Foldup Bike

Garthy

New Member
Hi guys,

Need a bit of advice please. I currently have 2 working bikes, a Specialized Rockhopper and a Tricross Sport which I use for leisure rides on the weekend and a bit of commuting.

I have been driving from Worcester to Cheltenham to work, parking in the park and ride and cycling 3.5 miles into work to save parking costs and to get a bit of exercise on a daily basis as I play rugby. I have been carrying the Tricross on a bike rack on the back of my car, however last week as I cycled up to my car I caught someone in the act of trying to steal the bike rack!

Given this, and also the rising cost of fuel (I use a lot more fuel with the bike on the back) I am now looking at driving further into town and buying a foldup bike and cycling about a mile into work each way.

I have done a lot of research on what foldups are available and what functionality they offer and to be homest I cannot afford to buy a Brompton or Dahon which seem to be some of the better makes available. I then started looking at budget foldup bikes on the Internet and have found quite a few sites offering 26" wheel monutain bikes etc etc like Sunlova and Everest. I realise that these are not really considered as bikes - more as BSO's but my question would be if I buy a budget foldup mountain bike for about £100 purely for cycling 1 mile each way to and from my car is it likely to last a couple of years or so? I know that the parts used will be poor quality etc etc but this is literally the only riding I would be doing with it so will it fit the bill for me as an individual or are these bikes really to be avoided at al costs?

I would be very grateful to hear your thoughts, especially if you have any experience with one of these budget foldups.

Thank you and sorry for the long post!
 

RecordAceFromNew

Swinging Member
Location
West London
I don't have one of the mtbs you are contemplating, but I have a Dahon Cadenza, and I have looked at bikes similar to what you referred to having helped friends tuning theirs. So just some thoughts here for your consideration.

IMHO the main disadvantage of the cheaper folding 26" mtbs at ~£100 is that they are heavier. I believe you can get an aluminium one without suspension at around £32lbs, while a steel one with front and back suspension is around 40lbs. Also you need to check the fit, especially the maximum allowable saddle to bb distance with what you have - the retailers' one-size-fits-all "promise" can be grossly exaggerated.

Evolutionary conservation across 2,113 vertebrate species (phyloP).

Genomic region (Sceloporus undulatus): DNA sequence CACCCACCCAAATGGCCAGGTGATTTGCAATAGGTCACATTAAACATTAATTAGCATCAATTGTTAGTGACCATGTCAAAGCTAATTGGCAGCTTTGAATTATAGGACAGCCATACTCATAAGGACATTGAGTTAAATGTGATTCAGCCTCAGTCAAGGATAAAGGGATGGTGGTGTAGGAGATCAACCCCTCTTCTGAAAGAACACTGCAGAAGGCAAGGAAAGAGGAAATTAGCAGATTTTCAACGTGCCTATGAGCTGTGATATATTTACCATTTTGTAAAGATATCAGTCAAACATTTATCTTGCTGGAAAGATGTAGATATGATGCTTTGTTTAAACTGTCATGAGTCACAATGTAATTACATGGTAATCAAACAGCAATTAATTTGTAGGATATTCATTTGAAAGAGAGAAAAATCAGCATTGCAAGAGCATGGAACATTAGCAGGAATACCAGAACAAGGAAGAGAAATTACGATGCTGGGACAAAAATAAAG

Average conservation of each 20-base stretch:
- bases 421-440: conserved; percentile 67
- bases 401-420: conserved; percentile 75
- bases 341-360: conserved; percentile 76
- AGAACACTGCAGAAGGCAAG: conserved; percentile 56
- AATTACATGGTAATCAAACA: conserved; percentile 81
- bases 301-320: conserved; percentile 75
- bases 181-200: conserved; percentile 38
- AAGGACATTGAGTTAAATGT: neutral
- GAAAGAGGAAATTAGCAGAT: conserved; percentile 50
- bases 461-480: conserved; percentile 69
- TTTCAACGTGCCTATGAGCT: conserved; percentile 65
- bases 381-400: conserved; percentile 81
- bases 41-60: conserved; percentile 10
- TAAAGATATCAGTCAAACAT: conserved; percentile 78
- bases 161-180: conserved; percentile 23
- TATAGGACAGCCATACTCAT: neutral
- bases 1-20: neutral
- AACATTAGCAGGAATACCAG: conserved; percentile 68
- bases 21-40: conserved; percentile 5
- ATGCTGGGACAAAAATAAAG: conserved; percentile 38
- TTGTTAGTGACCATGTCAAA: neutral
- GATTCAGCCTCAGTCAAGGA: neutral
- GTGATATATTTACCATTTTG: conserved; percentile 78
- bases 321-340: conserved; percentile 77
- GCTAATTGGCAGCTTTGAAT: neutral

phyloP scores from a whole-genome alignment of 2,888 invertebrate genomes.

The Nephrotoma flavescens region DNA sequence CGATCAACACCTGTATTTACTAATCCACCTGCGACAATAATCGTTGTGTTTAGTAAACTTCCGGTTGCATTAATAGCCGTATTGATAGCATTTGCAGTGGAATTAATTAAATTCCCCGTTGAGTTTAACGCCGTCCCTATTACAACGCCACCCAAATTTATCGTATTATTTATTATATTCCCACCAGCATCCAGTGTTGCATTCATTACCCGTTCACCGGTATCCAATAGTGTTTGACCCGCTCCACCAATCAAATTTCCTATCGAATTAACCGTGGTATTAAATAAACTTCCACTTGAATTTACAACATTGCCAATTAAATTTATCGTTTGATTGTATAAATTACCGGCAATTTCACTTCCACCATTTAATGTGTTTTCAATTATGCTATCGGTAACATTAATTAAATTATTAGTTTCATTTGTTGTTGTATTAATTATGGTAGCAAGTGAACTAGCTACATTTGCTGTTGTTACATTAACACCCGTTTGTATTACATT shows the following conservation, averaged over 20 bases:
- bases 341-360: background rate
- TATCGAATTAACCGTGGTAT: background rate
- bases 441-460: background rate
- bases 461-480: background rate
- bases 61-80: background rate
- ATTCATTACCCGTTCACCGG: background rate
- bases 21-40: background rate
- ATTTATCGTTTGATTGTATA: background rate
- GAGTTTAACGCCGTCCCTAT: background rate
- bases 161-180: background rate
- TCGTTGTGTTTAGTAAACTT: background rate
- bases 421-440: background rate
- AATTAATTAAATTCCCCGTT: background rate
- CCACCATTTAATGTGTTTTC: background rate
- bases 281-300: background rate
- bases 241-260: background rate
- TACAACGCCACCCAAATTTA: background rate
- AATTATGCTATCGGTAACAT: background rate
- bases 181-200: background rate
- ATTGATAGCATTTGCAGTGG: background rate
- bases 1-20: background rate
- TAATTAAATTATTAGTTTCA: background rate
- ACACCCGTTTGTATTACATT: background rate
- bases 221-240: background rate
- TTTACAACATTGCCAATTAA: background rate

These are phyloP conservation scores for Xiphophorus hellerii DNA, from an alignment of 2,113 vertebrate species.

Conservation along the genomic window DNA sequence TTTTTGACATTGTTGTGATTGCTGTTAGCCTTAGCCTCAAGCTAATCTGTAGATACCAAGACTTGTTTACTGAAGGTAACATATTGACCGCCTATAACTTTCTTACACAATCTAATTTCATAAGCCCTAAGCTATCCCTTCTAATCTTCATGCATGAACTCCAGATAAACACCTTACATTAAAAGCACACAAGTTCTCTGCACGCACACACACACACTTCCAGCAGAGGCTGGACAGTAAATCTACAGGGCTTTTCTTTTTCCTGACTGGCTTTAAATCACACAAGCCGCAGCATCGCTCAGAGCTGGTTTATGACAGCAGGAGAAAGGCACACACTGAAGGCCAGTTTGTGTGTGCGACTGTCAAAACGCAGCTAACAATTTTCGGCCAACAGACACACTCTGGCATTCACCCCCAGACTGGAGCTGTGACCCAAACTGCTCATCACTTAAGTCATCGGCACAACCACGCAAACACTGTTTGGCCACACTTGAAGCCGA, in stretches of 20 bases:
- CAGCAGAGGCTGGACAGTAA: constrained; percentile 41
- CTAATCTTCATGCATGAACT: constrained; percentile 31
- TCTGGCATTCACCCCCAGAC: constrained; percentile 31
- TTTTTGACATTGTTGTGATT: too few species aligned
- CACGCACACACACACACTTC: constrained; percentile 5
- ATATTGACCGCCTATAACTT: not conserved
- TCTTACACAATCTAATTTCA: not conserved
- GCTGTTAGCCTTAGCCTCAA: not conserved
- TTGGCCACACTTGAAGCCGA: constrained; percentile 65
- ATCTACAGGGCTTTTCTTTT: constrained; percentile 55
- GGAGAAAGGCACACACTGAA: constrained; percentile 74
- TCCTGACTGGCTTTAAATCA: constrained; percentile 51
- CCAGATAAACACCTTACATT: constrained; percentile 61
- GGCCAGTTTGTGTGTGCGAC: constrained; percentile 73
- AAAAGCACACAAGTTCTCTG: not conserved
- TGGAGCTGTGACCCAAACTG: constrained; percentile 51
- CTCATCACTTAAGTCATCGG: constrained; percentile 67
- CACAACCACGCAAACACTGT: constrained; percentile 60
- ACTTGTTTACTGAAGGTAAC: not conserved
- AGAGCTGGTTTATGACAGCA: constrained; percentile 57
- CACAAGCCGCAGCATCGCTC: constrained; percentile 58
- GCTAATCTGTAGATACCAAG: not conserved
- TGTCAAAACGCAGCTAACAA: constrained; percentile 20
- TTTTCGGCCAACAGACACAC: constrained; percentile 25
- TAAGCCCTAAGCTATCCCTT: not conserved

Given the above, I personally don't think they are "to be avoided at all costs". Many on this forum probably would disagree but my view is that as long as cheap bikes are safe and work then they can be good for their purpose. Since these bikes usually come flat packed requiring some assembly their safety/serviceability is highly dependent on whether the owner has the interest and the skill to set them up properly and to address potential component problems. If one does, I think they can be as safe as expensive bikes, and certainly no less safe than buying anything secondhand from e.g. ebay.

One of the special challenges of a folder, is that the cables tend to experience regular manipulation and bending normal bikes don't face. This can play havoc to sweet gear changes if the gear cables are not of good quality.

One other thing is you may want to check if your car boot is large enough for these 26" folders. Because they are not light, you will want to be able to load and unload easily. My car is huge, and I had expected the Cadenza to go into the boot with more space to spare...
 

snailracer

Über Member
I have 2 folding bikes (20") which occasionally go into the boot of my car. For a trip of 1 mile I personally wouldn't bother. It just takes too long to trim QRs, fold up, untangle the cables, reattach lights, adjust seat height, put dropped chain back on, wrestle into the boot, wipe dirty hands, etc. Now for 3 miles it might be worth it.
In terms of exercise, 1 mile of brisk walking = 3 miles of cycling.
 

HelenD123

Guru
Location
York
snailracer said:
I have 2 folding bikes (20") which occasionally go into the boot of my car. For a trip of 1 mile I personally wouldn't bother. It just takes too long to trim QRs, fold up, untangle the cables, reattach lights, adjust seat height, put dropped chain back on, wrestle into the boot, wipe dirty hands, etc. Now for 3 miles it might be worth it.
In terms of exercise, 1 mile of brisk walking = 3 miles of cycling.
What a sensible post. 1 mile = a 20 minute walk. Much easier than messing around with a bike and free!
 
OP
G

Garthy

New Member
Hi guys, thank you for your replies - much appreciated.

I currently walk the distance which does indeed take about 20 minutes. The problem is that I drop my daughter at nursery at 8am (as soon as it opens) and then drive to Cheltenham to work. It is expensive to park in the centre (about £12 per day cheapest option) so I park about a mile away and arrive at approximately 08:45. This only leaves 15 minutes to get to work so most days I am getting to my desk about 5-10 minutes late. I thought if I had a foldup bike which I could unfold in about 30-60 seconds then I would get to the office in about 5 minutes which would solve the problem.

RecordAceFromNew - thanks for the information, very useful indeed. I may look at a 20inch foldup instead as this should go in the boot no probs. I have decided to go for it as I will get it set up properly to start with and if it dies after a couple of years then I will only have spent about £80.
 
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